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Reading about this tree climber, I noticed how when he used the word angiosperm, I was surprised by his intelligence, as if being a tree climber is something less intelligent people do. I'm ashamed of that. And, to see how dedicated he is to protecting forests and coming from such humble beginnings, it made me further ashamed of my privilege and what I'm using it for. This community on HN talks a lot about "changing the world": this guy is doing it, truly, in such an important and unrecognized way.

It states in the article that guy is "an arborist and research assistant with the South East Asia Rainforest Research Partnership." Angiosperm is a word most of non-arborists and research assistants have come across, even if we don't know precisely what it means. Were you really surprised that a professional in a particular field knew the basic jargon of said field?

Here is a definition of arborist if you are interested.

"An arborist, tree surgeon, or (less commonly) arboriculturist, is a professional in the practice of arboriculture, which is the cultivation, management, and study of individual trees, shrubs, vines, and other perennial woody plants in dendrology and horticulture. "


Also, what privilege are you ashamed of exactly? That type of self-flagellating virtue signaling is very toxic for your well-being and the people around you. I hope you are aware of that.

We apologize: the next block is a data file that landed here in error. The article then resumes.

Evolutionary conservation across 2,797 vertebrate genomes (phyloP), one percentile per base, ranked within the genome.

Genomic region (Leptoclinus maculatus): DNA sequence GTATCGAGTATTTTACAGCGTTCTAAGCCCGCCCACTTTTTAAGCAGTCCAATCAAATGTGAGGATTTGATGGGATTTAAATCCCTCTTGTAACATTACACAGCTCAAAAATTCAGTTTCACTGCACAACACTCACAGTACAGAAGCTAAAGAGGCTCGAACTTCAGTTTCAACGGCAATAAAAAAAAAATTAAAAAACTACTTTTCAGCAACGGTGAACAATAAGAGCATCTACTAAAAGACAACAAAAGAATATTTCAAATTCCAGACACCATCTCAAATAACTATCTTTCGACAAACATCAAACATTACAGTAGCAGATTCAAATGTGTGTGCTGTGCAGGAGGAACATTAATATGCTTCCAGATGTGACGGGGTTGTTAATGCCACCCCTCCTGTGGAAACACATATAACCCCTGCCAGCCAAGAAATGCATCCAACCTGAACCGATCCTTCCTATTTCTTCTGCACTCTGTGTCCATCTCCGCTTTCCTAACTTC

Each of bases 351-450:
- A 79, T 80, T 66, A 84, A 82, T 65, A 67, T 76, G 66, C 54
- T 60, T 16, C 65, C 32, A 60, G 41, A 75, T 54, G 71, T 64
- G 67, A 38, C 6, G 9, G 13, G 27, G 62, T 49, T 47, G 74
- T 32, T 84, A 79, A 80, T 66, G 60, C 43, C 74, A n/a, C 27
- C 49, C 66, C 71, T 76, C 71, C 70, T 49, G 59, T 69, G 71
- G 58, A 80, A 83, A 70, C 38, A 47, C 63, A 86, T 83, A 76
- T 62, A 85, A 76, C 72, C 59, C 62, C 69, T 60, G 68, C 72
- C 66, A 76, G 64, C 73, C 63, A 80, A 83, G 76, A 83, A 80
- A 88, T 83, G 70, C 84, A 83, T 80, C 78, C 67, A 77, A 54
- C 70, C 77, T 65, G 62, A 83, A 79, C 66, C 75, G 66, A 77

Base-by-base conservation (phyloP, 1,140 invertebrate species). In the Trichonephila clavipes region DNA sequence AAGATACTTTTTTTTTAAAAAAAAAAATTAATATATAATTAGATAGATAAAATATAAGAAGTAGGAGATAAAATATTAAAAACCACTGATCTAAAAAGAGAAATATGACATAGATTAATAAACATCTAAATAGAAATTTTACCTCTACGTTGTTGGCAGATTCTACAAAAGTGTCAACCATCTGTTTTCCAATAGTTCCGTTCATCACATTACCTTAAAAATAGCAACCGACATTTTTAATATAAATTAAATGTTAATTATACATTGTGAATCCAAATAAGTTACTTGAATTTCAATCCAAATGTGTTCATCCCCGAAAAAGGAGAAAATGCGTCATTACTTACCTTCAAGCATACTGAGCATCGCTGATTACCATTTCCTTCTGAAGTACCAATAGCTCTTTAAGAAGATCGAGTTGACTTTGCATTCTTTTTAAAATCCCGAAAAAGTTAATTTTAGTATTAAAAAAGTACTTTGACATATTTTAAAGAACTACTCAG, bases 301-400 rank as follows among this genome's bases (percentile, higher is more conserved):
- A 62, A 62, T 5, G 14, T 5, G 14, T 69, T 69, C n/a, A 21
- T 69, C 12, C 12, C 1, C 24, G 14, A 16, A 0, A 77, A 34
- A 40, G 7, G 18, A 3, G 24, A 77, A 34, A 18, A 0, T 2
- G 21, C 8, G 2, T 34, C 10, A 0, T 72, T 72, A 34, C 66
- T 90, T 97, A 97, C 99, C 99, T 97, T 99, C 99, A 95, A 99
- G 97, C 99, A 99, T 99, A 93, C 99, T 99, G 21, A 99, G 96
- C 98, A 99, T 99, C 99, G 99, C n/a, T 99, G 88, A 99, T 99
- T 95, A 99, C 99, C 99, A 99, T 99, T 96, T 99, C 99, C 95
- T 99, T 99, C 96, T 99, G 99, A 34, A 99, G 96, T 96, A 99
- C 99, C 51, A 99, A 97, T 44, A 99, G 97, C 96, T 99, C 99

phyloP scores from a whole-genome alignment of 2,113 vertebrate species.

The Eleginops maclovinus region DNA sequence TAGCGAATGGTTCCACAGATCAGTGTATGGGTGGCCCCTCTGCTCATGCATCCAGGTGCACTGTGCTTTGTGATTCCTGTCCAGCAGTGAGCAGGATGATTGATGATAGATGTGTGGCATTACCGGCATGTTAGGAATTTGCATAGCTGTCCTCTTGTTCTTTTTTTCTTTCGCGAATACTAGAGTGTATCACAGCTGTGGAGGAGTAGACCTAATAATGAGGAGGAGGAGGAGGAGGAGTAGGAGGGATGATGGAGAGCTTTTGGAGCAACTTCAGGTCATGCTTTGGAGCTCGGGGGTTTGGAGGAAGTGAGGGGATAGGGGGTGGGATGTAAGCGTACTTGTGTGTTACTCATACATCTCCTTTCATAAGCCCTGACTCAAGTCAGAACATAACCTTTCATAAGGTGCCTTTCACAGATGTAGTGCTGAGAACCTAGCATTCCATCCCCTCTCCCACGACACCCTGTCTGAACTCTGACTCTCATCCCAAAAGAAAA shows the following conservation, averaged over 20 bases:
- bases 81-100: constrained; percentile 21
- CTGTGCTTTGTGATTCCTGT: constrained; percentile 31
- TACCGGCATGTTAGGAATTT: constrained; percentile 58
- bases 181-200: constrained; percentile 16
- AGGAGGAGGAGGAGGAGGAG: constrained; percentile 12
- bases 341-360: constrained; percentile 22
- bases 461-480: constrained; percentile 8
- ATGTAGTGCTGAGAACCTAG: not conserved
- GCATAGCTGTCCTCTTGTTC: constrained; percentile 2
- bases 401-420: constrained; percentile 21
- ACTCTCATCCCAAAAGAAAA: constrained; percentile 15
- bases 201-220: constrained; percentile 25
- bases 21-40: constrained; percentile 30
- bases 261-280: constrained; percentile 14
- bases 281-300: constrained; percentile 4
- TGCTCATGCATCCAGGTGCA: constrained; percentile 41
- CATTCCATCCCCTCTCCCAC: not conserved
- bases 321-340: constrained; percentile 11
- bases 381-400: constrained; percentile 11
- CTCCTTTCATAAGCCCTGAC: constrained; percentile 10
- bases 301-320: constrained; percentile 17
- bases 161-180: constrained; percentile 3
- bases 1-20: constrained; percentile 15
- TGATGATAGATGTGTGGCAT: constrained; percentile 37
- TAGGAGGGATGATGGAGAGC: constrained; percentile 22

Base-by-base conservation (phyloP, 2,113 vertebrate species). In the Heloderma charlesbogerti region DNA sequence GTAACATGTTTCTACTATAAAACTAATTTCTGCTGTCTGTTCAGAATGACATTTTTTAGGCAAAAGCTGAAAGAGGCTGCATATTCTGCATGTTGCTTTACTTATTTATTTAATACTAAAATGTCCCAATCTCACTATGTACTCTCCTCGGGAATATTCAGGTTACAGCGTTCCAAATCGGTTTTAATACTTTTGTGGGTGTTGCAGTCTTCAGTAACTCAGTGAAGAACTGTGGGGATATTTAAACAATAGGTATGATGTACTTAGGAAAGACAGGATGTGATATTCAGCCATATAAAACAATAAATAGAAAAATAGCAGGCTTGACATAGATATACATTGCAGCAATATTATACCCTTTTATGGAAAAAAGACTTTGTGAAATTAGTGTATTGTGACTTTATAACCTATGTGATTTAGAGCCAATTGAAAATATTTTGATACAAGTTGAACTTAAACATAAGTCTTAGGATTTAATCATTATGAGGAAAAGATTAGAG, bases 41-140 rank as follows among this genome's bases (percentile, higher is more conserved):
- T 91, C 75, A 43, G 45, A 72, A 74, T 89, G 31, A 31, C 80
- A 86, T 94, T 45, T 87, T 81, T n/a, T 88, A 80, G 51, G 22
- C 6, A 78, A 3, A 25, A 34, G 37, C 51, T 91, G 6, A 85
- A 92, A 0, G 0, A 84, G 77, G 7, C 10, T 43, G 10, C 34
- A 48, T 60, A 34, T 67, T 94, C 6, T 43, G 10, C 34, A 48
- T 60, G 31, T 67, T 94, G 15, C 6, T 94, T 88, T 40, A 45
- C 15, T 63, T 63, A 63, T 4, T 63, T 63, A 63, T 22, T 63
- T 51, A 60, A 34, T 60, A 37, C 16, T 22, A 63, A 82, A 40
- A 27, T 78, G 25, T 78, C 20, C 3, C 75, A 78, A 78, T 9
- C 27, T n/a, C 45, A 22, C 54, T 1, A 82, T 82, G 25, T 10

I didn't read the article carefully at first and missed that part. Sorry, I'll add that my list of character flaws. Thanks for all the expertise you offered here.

People from poor backgrounds generally are less educated and have smaller vocabularies. You just shouldn't confuse that for a lack of intelligence.

Smaller vocabularies in some areas. Probably much richer in some others. As an example, I'll cite one of my favorite passages from Jared Diamond's Guns, Germs, and Steel:

One day, when my companions of the Fore tribe and I were starving in the jungle because another tribe was blocking our return to our supply base, a Fore man returned to camp with a large rucksack full of mushrooms he had found, and started to roast them. Dinner at last! But then I had an unsettling thought: what if the mushrooms were poisonous? I patiently explained to my Fore companions that I had read about some mushrooms' being poisonous, that I had heard of even expert American mushroom collectors' dying because of the difficulty of distinguishing safe from dangerous mushrooms, and that although we were all hungry, it just wasn't worth the risk. At that point my companions got angry and told me to shut up and listen while they explained some things to me. After I had been quizzing them for years about names of hundreds of trees and birds, how could I insult them by assuming they didn't have names for different mushrooms? Only Americans could be so stupid as to confuse poisonous mushrooms with safe ones. They went on to lecture me about 29 types of edible mushroom species, each species' name in the Fore language, and where in the forest one should look for it. This one, the tanti, grew on trees, and it was delicious and perfectly edible.


Neat, huh?